When you ask "what is the process?" I'm not entirely sure what you mean by that. If you mean how did you arrive at the point your cardiologist recommended an ablation, then the question is fairly easy to answer.

Once a diagnosis of AFIB has been reached, depending on the type and severity, there ARE options. I was not a Cardiac RN, so from this point on, I am speaking ONLY as a patient, diagnosed with paroxysmal AFIB, who underwent an ablation one year ago.

After I received my diagnosis, my cardiologist did a complete work up…..blood work, stress test and an MRI because of my age (68) and other risk factors I had for stroke, which is a major concern for those of us with AFIB.

I was immediately put on blood thinners to lower my stroke risk. Since my AFIB episodes were, at that time, fairly random and stopped on their own, my doctor held off prescribing antiarrhythmics ( a drug that regulates your heart rate).

This regime worked pretty well for about a year, but eventually the episodes of AFIB became more frequent, lasted longer and my heart rate during an episode became much higher. I was put on an antiarrhythmic medication which had unacceptable side effects for me. We tried a different drug with very similar results. It was at this point my cardiologist began talking about an ablation.

He talked to me in great detail about the surgery, the procedure, the possible outcomes and the recovery process. I was definitely nervous, but perhaps not quite as much as most people. NOT because of my medical background, but because I had already had two stents placed in my coronary arteries due to plaque buildup. So, I was at least a little familiar with the laparoscopic procedure, the somewhat scary environment of the cath lab and the recovery procedure which are very similar. (My stents had been placed about 8 years before the AFIB showed up)

When it was decided, between my cardiologist and myself, that antiarrhythmics were not going to work for me, he sent me to see an EP. An EP is a Cardiac Electrophysiologist, a cardiac surgeon who specializes in abnormal heart rhythms. If you think of your heart as an engine, which has to run extremely well, think of your EP as a top notch mechanic!

A few weeks later I had a one hour consultation with the EP my cardiologist recommended. He had all my test results and agreed with my cardiologist (AND ME) that an ablation was the best next step. He discussed the procedure from the moment I walked into the hospital through my discharge the next morning. He answered every question I had……even the ones I had already asked several times. I believe I was incredibly lucky to have an EP who understood how frightening this procedure was to most people and his patience and compassion were outstanding!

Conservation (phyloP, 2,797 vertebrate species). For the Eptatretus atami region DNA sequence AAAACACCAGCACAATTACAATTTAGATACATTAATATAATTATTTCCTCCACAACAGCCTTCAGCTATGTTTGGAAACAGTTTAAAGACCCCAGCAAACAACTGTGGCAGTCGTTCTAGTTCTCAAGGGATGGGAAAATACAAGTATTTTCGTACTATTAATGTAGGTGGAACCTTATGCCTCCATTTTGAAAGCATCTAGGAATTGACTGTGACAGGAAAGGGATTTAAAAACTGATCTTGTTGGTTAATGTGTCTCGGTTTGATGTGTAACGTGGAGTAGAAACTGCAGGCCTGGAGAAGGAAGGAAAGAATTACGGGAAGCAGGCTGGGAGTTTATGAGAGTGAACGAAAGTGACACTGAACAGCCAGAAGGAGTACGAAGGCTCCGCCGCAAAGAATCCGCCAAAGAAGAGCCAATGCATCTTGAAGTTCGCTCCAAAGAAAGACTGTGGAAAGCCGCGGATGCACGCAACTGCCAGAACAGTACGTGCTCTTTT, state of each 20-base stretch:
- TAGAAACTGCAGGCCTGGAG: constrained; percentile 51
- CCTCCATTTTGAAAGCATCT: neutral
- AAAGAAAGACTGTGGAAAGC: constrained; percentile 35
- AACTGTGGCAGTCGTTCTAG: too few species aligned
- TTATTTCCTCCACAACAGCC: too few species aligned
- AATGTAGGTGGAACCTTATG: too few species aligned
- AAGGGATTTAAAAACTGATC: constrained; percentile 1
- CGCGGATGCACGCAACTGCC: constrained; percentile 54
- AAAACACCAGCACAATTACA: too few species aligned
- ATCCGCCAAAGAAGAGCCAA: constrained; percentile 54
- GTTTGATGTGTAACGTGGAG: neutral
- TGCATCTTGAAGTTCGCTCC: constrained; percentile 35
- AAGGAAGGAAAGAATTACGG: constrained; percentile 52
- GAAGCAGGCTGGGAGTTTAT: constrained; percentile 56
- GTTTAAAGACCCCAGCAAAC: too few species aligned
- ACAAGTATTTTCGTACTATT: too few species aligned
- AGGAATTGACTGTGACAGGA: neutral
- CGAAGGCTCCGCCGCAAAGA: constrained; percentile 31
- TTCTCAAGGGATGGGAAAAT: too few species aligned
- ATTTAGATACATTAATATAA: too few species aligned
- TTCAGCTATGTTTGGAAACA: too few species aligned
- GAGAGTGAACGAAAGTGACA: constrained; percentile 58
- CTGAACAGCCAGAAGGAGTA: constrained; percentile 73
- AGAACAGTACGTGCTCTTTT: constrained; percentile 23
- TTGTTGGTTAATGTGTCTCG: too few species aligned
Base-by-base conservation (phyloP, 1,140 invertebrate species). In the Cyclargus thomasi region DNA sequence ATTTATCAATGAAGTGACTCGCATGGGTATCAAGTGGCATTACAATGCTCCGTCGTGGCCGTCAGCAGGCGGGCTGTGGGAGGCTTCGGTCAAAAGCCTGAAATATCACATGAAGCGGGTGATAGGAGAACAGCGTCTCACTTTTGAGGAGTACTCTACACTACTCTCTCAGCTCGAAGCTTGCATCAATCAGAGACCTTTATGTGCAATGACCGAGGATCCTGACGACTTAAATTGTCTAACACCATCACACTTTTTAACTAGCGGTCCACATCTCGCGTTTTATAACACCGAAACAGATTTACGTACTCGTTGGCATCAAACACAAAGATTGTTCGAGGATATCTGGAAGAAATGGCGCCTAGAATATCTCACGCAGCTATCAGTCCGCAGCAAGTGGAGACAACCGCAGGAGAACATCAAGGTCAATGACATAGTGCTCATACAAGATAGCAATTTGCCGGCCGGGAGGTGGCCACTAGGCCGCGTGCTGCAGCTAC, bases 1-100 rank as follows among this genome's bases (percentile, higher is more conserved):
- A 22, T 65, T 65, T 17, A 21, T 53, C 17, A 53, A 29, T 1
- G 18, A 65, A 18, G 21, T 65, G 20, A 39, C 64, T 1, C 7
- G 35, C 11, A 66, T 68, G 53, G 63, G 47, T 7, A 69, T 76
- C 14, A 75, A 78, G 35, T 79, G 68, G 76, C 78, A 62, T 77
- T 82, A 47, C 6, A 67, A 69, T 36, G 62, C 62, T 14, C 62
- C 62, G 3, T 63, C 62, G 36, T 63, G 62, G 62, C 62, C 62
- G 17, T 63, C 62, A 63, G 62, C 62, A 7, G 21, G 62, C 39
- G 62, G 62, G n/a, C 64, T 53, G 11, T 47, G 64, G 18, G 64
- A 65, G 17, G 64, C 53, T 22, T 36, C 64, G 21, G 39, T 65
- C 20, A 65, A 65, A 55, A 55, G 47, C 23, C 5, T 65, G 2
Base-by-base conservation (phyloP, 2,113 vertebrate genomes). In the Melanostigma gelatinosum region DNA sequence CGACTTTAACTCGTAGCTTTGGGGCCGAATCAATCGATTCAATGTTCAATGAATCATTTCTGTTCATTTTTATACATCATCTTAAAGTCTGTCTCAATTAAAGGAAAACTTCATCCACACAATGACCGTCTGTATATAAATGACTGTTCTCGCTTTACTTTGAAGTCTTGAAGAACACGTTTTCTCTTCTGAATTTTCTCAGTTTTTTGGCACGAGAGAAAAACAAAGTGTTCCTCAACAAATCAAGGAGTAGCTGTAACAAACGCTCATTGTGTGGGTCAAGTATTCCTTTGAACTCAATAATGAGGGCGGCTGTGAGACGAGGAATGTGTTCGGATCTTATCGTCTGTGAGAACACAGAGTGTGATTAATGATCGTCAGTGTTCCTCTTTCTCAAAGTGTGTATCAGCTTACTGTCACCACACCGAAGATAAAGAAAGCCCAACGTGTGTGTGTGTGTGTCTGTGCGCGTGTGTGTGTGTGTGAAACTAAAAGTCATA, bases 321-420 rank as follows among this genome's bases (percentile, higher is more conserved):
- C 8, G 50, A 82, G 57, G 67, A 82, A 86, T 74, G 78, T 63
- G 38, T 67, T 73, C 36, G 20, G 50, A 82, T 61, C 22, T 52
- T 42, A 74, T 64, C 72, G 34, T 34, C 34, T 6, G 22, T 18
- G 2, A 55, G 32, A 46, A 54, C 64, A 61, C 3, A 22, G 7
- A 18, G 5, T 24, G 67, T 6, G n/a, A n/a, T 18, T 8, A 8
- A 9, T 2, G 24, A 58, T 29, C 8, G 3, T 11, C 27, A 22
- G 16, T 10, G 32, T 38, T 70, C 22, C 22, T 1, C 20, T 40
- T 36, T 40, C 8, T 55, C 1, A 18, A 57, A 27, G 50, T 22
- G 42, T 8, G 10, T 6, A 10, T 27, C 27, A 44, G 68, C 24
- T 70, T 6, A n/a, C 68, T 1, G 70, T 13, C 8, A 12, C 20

To write about the procedure in detail, the hospital recovery period, my recovery at home and the three months of follow ups to find out if the ablation was a "success," would make this post look like the first draft of a novel. So…..I'll spare you that.

I would strongly recommend you discuss ALL of these questions with your cardiologist and/or EP. But to learn the basics about the procedure, I suggest you check out some websites (I KNOW….I KNOW! USUALLY THE WORST ADVICE ANYONE CAN GIVE) But………if you go to the RIGHT websites, you will get a great deal of accurate, up to date information about AFIB and the procedure will be explained in detail. I will post a couple of trustworthy websites, but you will also be getting a lot of great answers, and reassurance from many people on THIS site who have undergone ablation and sometimes, more than one. (Don't let THAT scare you!) Next month, on the 20th, will be my one year anniversary of MY ablation and I'm very happy to tell you that from day 3 post surgery to now, I have not had ONE SINGLE EPISODE OF AFIB!!!!! The only medication I am still on is a blood thinner and that's just a given when you have AFIB. (I should have mentioned this earlier, but you need to understand that AFIB is not "curable." It IS highly treatable. Your EP will explain this to you)
Websites:
1) https://www.mayoclinic.org/tests-procedures/atrial-fibrillation-ablation/about/pac-20384969

2) TYPE IN………. cardiac ablation videos mayo clinic

These two sites alone will give you many answers and prompt you to ask your doctor pertinent questions.
Other websites include the Cleveland Clinic and UC Berkley.

If you have further questions, just post them here……we'll be here for you!

RubyWitch

Jump to this post